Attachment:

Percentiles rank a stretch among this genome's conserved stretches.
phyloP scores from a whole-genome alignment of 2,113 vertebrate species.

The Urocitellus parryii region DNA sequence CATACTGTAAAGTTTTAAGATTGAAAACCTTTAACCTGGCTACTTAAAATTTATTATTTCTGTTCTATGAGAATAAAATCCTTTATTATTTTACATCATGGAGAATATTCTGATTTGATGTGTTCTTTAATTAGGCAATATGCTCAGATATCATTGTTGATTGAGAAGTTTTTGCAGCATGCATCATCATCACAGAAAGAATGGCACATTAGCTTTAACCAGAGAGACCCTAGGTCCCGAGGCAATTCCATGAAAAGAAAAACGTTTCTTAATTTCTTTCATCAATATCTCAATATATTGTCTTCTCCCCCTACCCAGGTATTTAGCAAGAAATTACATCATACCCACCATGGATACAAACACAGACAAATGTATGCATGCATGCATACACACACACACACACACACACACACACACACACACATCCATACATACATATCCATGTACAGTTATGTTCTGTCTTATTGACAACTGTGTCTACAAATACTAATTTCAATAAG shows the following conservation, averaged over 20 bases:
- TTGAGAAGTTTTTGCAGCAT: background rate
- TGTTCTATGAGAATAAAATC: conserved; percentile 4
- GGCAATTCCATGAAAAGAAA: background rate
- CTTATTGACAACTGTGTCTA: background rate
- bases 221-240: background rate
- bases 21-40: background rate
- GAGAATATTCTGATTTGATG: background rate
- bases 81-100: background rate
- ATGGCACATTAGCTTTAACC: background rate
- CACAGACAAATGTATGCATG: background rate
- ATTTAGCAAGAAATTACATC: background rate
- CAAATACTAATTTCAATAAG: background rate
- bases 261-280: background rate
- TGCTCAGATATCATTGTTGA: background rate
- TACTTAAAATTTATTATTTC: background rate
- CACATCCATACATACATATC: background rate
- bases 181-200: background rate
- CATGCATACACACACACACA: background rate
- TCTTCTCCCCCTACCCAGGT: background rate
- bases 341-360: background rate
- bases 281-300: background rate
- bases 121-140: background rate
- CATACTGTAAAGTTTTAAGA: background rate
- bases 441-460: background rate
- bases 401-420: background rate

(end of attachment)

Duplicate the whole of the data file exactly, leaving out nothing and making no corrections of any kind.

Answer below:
Percentiles rank a stretch among this genome's conserved stretches.
phyloP scores from a whole-genome alignment of 2,113 vertebrate species.

The Urocitellus parryii region DNA sequence CATACTGTAAAGTTTTAAGATTGAAAACCTTTAACCTGGCTACTTAAAATTTATTATTTCTGTTCTATGAGAATAAAATCCTTTATTATTTTACATCATGGAGAATATTCTGATTTGATGTGTTCTTTAATTAGGCAATATGCTCAGATATCATTGTTGATTGAGAAGTTTTTGCAGCATGCATCATCATCACAGAAAGAATGGCACATTAGCTTTAACCAGAGAGACCCTAGGTCCCGAGGCAATTCCATGAAAAGAAAAACGTTTCTTAATTTCTTTCATCAATATCTCAATATATTGTCTTCTCCCCCTACCCAGGTATTTAGCAAGAAATTACATCATACCCACCATGGATACAAACACAGACAAATGTATGCATGCATGCATACACACACACACACACACACACACACACACACACACATCCATACATACATATCCATGTACAGTTATGTTCTGTCTTATTGACAACTGTGTCTACAAATACTAATTTCAATAAG shows the following conservation, averaged over 20 bases:
- TTGAGAAGTTTTTGCAGCAT: background rate
- TGTTCTATGAGAATAAAATC: conserved; percentile 4
- GGCAATTCCATGAAAAGAAA: background rate
- CTTATTGACAACTGTGTCTA: background rate
- bases 221-240: background rate
- bases 21-40: background rate
- GAGAATATTCTGATTTGATG: background rate
- bases 81-100: background rate
- ATGGCACATTAGCTTTAACC: background rate
- CACAGACAAATGTATGCATG: background rate
- ATTTAGCAAGAAATTACATC: background rate
- CAAATACTAATTTCAATAAG: background rate
- bases 261-280: background rate
- TGCTCAGATATCATTGTTGA: background rate
- TACTTAAAATTTATTATTTC: background rate
- CACATCCATACATACATATC: background rate
- bases 181-200: background rate
- CATGCATACACACACACACA: background rate
- TCTTCTCCCCCTACCCAGGT: background rate
- bases 341-360: background rate
- bases 281-300: background rate
- bases 121-140: background rate
- CATACTGTAAAGTTTTAAGA: background rate
- bases 441-460: background rate
- bases 401-420: background rate